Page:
Here are 8 fine illustrations of the California condor from children’s books.
This post presents images of the California condor from the covers of books. All of these books consider the condor but none are entirely focused on the species.
This collection of book cover images is not just about the artistic representation of the California condor. It is significant that images of the condor were selected for the covers of these books. Many other subjects relevant to each book’s content would have made for suitable covers.
Sketches play an important role in communicating scientific information. This was true before the printing of photographs and high-quality illustrations became common, and it continues to be true.
In this post, I show sketches concerning the California condor from 6 sources. These were published over a span of more than a century.
The April 1948 issue of The American Girl magazine features Margaret Leighton’s short story “The Legacy of Canyon John”. A California condor is the heart of this story and one can be seen in Roy Clinker’s accompanying illustrations.
Five years later, “The Legacy of Canyon John” was reprinted in a collection of short stories and with new art work by Robert Sinnott. This multi-volume story collection, edited by Marjorie Barrows, was titled The Children’s Hour (Spencer, 1953). Leighton’s short story is in volume 7: Favorite Mystery Stories.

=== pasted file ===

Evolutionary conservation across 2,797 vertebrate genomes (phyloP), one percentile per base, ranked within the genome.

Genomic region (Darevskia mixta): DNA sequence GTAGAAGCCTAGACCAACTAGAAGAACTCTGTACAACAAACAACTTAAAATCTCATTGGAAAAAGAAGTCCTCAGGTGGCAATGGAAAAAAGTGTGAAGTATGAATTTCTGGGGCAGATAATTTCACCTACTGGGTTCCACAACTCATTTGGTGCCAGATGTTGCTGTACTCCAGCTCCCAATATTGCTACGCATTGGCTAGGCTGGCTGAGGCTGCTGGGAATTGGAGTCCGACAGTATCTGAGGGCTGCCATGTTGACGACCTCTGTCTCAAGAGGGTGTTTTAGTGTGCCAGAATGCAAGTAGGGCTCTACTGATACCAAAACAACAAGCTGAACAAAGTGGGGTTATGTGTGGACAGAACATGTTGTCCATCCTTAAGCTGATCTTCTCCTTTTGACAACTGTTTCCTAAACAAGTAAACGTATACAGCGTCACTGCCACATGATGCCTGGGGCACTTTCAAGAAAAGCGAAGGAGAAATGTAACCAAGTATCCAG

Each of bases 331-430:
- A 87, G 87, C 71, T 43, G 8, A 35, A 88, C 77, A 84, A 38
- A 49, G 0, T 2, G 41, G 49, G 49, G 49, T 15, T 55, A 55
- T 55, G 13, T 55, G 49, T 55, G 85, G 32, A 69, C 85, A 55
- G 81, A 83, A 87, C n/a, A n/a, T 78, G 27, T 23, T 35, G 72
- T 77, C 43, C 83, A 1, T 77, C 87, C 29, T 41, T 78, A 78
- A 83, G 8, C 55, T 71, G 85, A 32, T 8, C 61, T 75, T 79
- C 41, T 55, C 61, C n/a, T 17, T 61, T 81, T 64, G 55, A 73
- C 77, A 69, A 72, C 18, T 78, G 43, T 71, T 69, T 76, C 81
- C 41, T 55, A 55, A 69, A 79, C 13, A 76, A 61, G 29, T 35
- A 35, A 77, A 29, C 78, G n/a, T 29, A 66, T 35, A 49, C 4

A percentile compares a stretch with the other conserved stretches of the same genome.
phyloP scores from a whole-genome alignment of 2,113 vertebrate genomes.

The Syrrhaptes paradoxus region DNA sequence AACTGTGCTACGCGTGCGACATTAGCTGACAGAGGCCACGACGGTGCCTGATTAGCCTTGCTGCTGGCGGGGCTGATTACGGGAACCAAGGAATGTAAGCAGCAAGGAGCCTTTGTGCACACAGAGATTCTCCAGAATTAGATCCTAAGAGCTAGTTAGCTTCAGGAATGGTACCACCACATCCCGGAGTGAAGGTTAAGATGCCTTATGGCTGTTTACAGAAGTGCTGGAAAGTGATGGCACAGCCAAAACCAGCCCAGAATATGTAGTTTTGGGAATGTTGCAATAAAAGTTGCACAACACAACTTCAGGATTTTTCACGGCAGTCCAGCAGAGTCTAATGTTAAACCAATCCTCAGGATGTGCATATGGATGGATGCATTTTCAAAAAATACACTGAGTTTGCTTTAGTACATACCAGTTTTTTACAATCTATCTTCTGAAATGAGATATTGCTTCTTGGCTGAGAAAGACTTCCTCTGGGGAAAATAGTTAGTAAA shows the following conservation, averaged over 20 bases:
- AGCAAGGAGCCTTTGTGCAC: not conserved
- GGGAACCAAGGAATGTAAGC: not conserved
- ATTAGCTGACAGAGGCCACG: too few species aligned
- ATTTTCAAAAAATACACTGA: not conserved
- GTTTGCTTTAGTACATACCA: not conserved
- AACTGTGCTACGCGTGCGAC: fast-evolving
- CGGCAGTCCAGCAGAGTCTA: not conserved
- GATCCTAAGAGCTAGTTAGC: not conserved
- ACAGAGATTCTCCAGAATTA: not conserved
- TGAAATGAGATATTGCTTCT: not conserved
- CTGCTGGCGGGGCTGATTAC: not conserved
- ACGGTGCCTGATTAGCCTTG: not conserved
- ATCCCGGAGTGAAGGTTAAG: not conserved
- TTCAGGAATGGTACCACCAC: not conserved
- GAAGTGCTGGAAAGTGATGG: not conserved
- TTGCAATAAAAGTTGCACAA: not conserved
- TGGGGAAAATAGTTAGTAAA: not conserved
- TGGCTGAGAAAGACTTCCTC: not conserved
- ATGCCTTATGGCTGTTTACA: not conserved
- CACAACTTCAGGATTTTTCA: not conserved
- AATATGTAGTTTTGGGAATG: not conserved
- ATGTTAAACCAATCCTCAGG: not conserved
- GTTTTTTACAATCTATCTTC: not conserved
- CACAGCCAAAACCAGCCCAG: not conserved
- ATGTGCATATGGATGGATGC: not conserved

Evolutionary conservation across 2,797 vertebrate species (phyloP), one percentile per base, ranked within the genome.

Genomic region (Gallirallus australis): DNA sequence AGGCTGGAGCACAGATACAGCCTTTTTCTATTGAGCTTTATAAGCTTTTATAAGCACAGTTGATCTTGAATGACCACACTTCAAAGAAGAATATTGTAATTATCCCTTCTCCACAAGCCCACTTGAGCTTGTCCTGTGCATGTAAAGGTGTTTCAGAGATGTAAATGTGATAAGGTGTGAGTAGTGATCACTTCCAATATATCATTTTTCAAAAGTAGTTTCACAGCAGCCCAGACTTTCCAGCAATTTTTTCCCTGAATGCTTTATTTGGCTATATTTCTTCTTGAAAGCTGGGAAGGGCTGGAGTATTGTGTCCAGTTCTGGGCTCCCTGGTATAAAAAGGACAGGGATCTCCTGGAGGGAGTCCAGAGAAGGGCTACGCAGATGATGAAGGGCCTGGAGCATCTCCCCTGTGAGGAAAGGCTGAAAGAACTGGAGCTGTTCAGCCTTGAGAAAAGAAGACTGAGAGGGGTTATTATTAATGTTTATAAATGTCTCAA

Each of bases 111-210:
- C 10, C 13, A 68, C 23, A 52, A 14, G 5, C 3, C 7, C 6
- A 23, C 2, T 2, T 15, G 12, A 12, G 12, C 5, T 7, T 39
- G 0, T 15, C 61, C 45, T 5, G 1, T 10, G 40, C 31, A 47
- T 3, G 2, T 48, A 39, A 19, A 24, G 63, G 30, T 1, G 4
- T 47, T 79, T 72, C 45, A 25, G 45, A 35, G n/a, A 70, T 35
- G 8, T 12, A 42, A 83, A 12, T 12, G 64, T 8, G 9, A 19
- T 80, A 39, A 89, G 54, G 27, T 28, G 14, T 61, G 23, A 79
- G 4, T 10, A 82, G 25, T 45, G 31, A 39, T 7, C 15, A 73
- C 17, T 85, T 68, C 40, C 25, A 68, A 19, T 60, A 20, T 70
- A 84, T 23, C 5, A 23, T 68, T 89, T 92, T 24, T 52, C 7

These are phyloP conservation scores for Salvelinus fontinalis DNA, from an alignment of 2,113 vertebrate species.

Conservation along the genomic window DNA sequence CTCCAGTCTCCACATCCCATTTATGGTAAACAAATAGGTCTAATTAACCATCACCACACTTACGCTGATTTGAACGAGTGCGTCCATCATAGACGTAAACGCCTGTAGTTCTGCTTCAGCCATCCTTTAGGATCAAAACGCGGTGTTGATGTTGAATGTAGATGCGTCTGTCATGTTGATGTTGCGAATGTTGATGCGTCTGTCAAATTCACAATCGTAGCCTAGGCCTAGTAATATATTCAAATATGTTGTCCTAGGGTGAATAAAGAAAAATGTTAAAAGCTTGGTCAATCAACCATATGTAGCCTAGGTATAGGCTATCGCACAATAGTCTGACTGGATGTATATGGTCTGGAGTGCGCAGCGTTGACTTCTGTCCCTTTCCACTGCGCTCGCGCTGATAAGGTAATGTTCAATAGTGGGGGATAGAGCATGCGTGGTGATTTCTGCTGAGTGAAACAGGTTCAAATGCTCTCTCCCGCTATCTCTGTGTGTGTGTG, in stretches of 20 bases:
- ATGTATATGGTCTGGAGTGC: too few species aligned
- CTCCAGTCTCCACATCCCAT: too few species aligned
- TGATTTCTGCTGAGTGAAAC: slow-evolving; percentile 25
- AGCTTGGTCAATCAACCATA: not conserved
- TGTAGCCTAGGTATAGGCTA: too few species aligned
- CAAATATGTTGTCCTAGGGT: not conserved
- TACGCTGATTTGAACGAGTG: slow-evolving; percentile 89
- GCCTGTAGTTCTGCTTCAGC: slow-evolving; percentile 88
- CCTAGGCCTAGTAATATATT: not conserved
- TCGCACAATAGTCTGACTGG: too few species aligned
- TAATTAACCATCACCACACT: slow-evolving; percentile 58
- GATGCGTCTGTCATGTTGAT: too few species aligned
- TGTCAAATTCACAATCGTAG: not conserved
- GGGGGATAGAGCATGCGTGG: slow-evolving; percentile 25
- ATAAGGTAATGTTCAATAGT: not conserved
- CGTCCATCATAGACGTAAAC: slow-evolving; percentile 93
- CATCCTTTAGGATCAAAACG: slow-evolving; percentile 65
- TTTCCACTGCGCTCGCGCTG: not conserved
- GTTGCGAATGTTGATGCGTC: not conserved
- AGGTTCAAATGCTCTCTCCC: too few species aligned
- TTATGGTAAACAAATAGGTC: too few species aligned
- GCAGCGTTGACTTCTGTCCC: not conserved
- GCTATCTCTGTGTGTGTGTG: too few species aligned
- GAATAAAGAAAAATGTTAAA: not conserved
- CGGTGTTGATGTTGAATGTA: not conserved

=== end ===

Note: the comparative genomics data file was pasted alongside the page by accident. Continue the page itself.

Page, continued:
In this post, I describe Leighton’s story (avoiding spoilers), show the condor illustrations of Clinker and Sinnott, and note how I found the two versions of “The Legacy of Canyon John”.
Hans Peeters is a scientist, author, and artist.
One of Hans’s scientific research articles is in my California condor bibliography. While that article concerns golden eagles, his findings lead him to an important recommendation concerning condors.
But this post is about Hans’s wonderful paintings of the California condor, including art that appeared in 2 books, on a postage stamp, and on the label of a wine bottle. My collection now includes both those books, the postage stamp, and a print of the painting for the postage stamp. Hans was kind enough to share digital images of his other condor paintings, and some of the back story, for this post.
Many images of the California condor also show their habitat in the background. We see condors soaring over mountains and the ocean, roosting in trees, and nesting in caves.
Habitat matters to the California condor. As part of his argument against capturing all condors for captive breeding, environmentalist David Brower wrote:
A condor is five per cent feathers, flesh, blood, and bone. All the rest is place.
In this post, I present images of just those places, the habitat, from a variety of sources.
Of all the bones in a bird’s body, surely those that comprise the skull are the most fascinating. It is impossible to look at a bird skull without recognizing features that are also found in the human skull.